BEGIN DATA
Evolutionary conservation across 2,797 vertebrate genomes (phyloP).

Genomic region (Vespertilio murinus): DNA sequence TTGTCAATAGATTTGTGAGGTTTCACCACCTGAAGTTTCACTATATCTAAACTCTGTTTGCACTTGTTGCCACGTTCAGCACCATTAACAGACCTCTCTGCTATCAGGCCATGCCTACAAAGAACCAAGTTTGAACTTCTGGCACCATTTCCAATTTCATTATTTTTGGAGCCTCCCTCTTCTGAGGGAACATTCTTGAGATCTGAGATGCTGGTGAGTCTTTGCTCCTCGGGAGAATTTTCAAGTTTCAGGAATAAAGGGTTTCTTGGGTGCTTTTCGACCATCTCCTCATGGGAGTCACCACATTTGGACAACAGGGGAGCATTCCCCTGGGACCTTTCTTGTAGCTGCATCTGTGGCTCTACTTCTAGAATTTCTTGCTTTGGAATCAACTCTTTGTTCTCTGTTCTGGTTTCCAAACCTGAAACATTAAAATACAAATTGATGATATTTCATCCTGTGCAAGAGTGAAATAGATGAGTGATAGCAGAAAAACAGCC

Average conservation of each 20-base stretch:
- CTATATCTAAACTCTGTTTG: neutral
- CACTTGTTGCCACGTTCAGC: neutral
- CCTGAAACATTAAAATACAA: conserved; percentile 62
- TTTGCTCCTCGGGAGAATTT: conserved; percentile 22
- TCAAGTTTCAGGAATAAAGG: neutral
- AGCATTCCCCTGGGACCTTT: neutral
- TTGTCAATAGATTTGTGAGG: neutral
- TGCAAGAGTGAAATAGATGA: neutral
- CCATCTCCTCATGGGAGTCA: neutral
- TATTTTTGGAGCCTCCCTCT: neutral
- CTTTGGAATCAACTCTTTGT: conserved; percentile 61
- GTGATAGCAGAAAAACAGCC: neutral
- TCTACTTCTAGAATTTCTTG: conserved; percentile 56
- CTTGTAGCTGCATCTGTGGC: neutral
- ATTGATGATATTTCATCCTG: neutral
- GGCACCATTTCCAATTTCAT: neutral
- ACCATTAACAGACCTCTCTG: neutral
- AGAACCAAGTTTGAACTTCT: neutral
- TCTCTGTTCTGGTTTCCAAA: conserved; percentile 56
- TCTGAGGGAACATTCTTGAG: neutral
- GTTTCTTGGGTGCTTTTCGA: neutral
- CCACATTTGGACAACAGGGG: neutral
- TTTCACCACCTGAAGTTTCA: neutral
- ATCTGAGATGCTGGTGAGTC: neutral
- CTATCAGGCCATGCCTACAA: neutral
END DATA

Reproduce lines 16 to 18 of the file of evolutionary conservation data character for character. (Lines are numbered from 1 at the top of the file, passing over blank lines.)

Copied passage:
- TCTACTTCTAGAATTTCTTG: conserved; percentile 56
- CTTGTAGCTGCATCTGTGGC: neutral
- ATTGATGATATTTCATCCTG: neutral